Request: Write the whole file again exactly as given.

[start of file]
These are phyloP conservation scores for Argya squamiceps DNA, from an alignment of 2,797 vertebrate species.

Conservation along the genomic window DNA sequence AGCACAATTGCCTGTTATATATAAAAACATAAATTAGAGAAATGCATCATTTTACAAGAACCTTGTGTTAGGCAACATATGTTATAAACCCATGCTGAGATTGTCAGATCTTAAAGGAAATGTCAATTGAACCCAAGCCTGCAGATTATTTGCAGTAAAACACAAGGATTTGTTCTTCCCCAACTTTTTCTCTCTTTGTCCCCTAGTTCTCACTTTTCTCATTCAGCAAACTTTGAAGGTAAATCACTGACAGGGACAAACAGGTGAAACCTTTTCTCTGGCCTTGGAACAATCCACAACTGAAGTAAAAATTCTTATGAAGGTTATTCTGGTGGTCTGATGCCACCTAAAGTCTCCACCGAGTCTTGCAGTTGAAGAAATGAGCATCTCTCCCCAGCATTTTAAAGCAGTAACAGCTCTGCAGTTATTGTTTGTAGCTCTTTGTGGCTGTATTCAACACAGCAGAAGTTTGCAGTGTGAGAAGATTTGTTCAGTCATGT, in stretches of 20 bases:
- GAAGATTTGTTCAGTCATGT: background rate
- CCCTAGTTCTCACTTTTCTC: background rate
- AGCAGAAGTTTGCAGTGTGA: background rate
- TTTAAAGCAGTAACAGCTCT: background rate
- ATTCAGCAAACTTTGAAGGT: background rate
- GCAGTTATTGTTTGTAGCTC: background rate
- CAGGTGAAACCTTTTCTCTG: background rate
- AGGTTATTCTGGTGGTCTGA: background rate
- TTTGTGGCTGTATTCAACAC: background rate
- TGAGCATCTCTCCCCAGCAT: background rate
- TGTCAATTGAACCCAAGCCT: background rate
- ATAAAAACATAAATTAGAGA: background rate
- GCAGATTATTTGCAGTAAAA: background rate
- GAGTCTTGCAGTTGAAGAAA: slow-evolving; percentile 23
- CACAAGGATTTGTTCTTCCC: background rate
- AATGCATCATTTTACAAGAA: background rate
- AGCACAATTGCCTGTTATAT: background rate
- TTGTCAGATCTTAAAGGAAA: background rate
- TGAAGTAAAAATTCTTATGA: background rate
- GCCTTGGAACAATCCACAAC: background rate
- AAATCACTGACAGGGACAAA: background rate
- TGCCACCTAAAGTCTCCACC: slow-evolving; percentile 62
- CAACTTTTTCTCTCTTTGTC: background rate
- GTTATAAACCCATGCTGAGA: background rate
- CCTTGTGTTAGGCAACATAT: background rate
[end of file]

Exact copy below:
These are phyloP conservation scores for Argya squamiceps DNA, from an alignment of 2,797 vertebrate species.

Conservation along the genomic window DNA sequence AGCACAATTGCCTGTTATATATAAAAACATAAATTAGAGAAATGCATCATTTTACAAGAACCTTGTGTTAGGCAACATATGTTATAAACCCATGCTGAGATTGTCAGATCTTAAAGGAAATGTCAATTGAACCCAAGCCTGCAGATTATTTGCAGTAAAACACAAGGATTTGTTCTTCCCCAACTTTTTCTCTCTTTGTCCCCTAGTTCTCACTTTTCTCATTCAGCAAACTTTGAAGGTAAATCACTGACAGGGACAAACAGGTGAAACCTTTTCTCTGGCCTTGGAACAATCCACAACTGAAGTAAAAATTCTTATGAAGGTTATTCTGGTGGTCTGATGCCACCTAAAGTCTCCACCGAGTCTTGCAGTTGAAGAAATGAGCATCTCTCCCCAGCATTTTAAAGCAGTAACAGCTCTGCAGTTATTGTTTGTAGCTCTTTGTGGCTGTATTCAACACAGCAGAAGTTTGCAGTGTGAGAAGATTTGTTCAGTCATGT, in stretches of 20 bases:
- GAAGATTTGTTCAGTCATGT: background rate
- CCCTAGTTCTCACTTTTCTC: background rate
- AGCAGAAGTTTGCAGTGTGA: background rate
- TTTAAAGCAGTAACAGCTCT: background rate
- ATTCAGCAAACTTTGAAGGT: background rate
- GCAGTTATTGTTTGTAGCTC: background rate
- CAGGTGAAACCTTTTCTCTG: background rate
- AGGTTATTCTGGTGGTCTGA: background rate
- TTTGTGGCTGTATTCAACAC: background rate
- TGAGCATCTCTCCCCAGCAT: background rate
- TGTCAATTGAACCCAAGCCT: background rate
- ATAAAAACATAAATTAGAGA: background rate
- GCAGATTATTTGCAGTAAAA: background rate
- GAGTCTTGCAGTTGAAGAAA: slow-evolving; percentile 23
- CACAAGGATTTGTTCTTCCC: background rate
- AATGCATCATTTTACAAGAA: background rate
- AGCACAATTGCCTGTTATAT: background rate
- TTGTCAGATCTTAAAGGAAA: background rate
- TGAAGTAAAAATTCTTATGA: background rate
- GCCTTGGAACAATCCACAAC: background rate
- AAATCACTGACAGGGACAAA: background rate
- TGCCACCTAAAGTCTCCACC: slow-evolving; percentile 62
- CAACTTTTTCTCTCTTTGTC: background rate
- GTTATAAACCCATGCTGAGA: background rate
- CCTTGTGTTAGGCAACATAT: background rate